It was not a human, rushing out of the Bannor village. It was an orc; a half naked orc girl. It was his queen, he knew at once, as the dread he had been feeling for so long vanished.
Braduk the Burning was as easy to find as ever, no matter how long he had been away. The unnatural fire showed the way, day or night. And now, for some reason, no blizzards obscured his sight. His journey had been fraught with the perils of winter, perils he had known all his life. The short trip from the outlying Bannor holdings to the sacred city of the orcs bore him no such hardships. The air was warm. No rain fell, let alone snow. He actually felt warm, even without his furs, which Sheelba now wrapped around herself.
“The men were celebrating the end of winter,” she told him. Rantine nodded. Conversation was foreign to him, and this girl had no end of words. She made liberal use of them as they neared the city, telling bits and pieces of her life. But she was stunned into silence when they entered Braduk. Hundreds of orcs were arrayed before the flames, preparing for war.
Sharpening spears, applying war paint, carving shields, harnessing wargs—everywhere was a flurry of activity. Rantine noticed the orcs arrayed around the banners of their clans. The Reindeer, the Forked Spear, the Bear… even two companies of lizard men. But above them all flew the banner of Embers. And that meant one thing to Rantine.
“What?” Sheelba clutched tightly to his arm as they began to be noticed.
“Jonas Endain will be here. When I left, he vowed to kill me.”
“I was once a hero among our people. But I tried to stop the war, to lead a clan of orcs into treaties with men and against the savagery of Orthus.”
Sheelba stared at him, confused.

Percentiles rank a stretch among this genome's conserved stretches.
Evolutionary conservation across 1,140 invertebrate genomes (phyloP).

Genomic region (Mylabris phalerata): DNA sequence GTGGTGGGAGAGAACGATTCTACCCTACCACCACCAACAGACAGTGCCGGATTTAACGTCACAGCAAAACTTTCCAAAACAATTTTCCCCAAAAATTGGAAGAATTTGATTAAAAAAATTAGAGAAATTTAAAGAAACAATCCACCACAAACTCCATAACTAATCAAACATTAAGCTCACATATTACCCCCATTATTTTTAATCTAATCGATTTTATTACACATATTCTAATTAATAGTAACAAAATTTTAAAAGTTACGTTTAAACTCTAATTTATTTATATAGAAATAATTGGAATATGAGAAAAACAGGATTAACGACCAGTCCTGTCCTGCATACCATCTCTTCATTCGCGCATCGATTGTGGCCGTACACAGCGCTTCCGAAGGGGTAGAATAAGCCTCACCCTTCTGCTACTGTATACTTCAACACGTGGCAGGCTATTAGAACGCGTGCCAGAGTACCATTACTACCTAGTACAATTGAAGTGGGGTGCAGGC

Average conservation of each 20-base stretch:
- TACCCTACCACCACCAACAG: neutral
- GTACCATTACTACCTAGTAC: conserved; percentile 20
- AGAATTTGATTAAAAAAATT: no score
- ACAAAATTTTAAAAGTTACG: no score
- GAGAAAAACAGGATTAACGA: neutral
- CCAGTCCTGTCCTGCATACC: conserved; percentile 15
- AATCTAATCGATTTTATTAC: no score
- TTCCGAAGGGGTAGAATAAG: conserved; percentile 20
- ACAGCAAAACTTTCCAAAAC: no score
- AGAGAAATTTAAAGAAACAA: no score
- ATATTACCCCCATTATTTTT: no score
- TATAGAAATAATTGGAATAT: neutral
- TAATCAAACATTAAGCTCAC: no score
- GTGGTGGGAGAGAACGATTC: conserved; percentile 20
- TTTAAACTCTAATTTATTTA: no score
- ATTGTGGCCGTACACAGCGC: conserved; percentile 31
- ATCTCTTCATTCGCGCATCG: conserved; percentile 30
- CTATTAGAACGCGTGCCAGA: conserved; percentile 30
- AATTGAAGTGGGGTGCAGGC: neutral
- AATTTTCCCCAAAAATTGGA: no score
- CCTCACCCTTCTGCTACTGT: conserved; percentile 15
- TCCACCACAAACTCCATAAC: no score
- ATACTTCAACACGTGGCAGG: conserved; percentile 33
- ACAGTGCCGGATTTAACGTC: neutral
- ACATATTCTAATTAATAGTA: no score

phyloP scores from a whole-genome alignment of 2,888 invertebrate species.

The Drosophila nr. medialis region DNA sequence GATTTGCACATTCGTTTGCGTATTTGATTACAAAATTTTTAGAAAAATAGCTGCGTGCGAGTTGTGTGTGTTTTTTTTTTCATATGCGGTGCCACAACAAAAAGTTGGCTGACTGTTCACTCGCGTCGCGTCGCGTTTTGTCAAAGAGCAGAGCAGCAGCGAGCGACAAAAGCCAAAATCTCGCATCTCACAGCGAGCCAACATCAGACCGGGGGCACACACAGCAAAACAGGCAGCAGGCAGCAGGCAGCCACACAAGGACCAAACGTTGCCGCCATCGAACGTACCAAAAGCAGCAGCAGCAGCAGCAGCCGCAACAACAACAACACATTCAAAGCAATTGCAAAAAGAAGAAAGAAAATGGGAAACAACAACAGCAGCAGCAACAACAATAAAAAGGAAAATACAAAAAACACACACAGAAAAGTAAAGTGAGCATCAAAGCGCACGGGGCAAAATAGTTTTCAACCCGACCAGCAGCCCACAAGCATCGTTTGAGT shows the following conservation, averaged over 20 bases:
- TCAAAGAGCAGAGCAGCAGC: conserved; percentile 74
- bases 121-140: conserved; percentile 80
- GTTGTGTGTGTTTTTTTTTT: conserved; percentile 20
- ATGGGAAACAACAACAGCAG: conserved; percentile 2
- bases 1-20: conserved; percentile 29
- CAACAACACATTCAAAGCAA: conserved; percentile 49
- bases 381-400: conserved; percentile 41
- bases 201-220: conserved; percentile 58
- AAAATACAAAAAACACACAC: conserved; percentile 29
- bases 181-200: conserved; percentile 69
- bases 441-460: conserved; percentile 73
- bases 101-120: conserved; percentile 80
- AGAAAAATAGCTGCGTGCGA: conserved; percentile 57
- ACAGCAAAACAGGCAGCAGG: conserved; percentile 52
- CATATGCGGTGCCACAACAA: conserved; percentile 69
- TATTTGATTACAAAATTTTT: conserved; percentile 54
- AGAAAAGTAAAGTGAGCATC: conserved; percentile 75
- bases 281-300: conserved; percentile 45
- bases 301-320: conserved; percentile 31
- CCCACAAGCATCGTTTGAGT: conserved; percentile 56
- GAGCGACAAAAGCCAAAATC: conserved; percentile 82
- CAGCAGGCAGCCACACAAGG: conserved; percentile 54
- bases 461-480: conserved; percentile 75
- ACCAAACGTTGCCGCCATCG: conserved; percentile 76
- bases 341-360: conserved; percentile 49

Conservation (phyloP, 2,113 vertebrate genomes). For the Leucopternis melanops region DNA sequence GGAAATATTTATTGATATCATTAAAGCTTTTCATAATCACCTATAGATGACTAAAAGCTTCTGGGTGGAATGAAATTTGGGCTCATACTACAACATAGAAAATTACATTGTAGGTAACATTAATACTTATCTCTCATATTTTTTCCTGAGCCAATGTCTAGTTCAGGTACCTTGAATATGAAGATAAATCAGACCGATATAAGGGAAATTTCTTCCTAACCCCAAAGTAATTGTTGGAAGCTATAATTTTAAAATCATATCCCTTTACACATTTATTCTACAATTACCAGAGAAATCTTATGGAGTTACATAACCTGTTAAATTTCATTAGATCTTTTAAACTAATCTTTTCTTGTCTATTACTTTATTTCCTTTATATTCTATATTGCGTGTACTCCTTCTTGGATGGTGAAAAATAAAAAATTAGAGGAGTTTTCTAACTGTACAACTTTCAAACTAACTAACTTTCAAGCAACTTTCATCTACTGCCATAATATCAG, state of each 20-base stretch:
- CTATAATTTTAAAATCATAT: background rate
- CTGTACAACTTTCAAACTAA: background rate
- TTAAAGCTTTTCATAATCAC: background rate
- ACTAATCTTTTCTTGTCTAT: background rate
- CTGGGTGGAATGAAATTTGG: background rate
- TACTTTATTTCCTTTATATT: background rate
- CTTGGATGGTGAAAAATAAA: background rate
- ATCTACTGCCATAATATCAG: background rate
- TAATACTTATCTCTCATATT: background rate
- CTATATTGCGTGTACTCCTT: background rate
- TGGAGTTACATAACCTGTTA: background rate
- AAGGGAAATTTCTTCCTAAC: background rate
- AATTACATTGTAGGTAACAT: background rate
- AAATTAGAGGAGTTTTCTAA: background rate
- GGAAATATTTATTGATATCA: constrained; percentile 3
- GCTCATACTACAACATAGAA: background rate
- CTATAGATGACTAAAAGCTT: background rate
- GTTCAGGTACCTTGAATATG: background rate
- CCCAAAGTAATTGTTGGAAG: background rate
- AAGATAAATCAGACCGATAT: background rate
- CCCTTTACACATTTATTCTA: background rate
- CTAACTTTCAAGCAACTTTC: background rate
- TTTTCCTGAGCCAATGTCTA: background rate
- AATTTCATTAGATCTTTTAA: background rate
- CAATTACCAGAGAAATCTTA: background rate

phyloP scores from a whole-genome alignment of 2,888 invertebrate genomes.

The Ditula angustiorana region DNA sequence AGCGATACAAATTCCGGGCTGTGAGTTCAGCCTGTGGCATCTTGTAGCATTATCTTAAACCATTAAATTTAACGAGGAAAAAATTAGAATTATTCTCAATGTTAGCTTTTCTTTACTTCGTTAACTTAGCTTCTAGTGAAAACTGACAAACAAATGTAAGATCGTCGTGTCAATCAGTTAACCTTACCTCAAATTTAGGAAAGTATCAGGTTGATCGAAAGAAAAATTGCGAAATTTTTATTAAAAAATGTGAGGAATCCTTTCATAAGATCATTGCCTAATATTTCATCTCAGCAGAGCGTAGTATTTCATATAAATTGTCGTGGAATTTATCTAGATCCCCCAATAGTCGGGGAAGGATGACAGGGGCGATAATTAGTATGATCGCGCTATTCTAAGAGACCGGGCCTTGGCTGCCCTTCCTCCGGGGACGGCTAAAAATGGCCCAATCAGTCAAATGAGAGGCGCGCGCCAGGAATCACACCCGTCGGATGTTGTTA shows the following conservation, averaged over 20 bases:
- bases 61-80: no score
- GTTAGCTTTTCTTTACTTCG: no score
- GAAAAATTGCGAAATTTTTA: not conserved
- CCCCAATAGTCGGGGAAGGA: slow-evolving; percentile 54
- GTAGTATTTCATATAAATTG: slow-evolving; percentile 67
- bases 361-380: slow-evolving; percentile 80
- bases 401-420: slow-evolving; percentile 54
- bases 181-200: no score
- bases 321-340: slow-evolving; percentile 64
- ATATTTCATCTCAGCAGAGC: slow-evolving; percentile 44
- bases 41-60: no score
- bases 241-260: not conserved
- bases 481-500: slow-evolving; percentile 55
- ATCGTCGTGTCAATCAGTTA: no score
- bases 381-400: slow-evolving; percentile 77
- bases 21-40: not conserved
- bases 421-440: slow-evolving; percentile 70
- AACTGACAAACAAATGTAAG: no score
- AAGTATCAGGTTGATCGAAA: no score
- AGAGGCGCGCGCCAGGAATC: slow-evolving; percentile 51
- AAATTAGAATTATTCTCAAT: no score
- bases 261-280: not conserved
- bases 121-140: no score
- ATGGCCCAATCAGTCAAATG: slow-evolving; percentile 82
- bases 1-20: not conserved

“The men never intended to make peace. The elders were slaughtered. I was… thanked and released.”
Rantine looked away, unable to meet Sheelba’s gaze, but before she could question him further, an enormous orc entered the village followed by a lizardman scouting party. An orc with a girl’s head attached to the shaft of a thick mace.
“Hello Jonas. What’s happening?”
“I have united the Clans, Rantine. We are marching on the humans. Going to revenge your folly. Bhall has chosen me to lead. Stay out of my way.” The orcs’ Priest-King pushed past Rantine.
“Wait—you can’t do that!” Jonas turned to give Sheelba a contemptuous glare. “Every time you attack the Bannor, you die! I’ve seen it from their side. They win because they have bronze, they have iron, they have magics, and they have training! Throwing away orc lives in mindless raids will get you… will get us nothing! We need civilization to defeat men on their terms!”
“Who is she?” Jonas asked.
“She is your queen. And I… I will be your protector, Jonas, if you heed her. Otherwise, our people are doomed. I have seen it.”
Rantine expected to die. Any other Clan might have listened. The Jonas he knew would not take such provocation.
Jonas seethed. He gripped the mace tighter. Then, “Come, the two of you. We will speak of this alone.”
When we finally conquered their city, we were not prepared to face what was hidden in these strange, ruined buildings. I was chosen to be part of an exploration team sent inside what we thought to be a shabby warehouse, but once inside the stench of rotting flesh almost stunned me. In the dim light of our lantern we saw thousand of little shiny eyes, belonging to countless baby orcs fighting one another or feasting on rats and other vermin. Here and there my eyes caught the shapes of pregnant orc females, their swelled wombs forcing them to sit helplessly in the dirt. We all knew war too well and knew what had to be done, but in my heart I felt like the monsters I sworn to fight, as killing children was horrible for me, regardless of their race. Our commander ordered to set fire to these warrens, and I think I will never forget their screams… that day I paid with my own humanity the price of joining the crusade…
—Jarn, Bannor soldier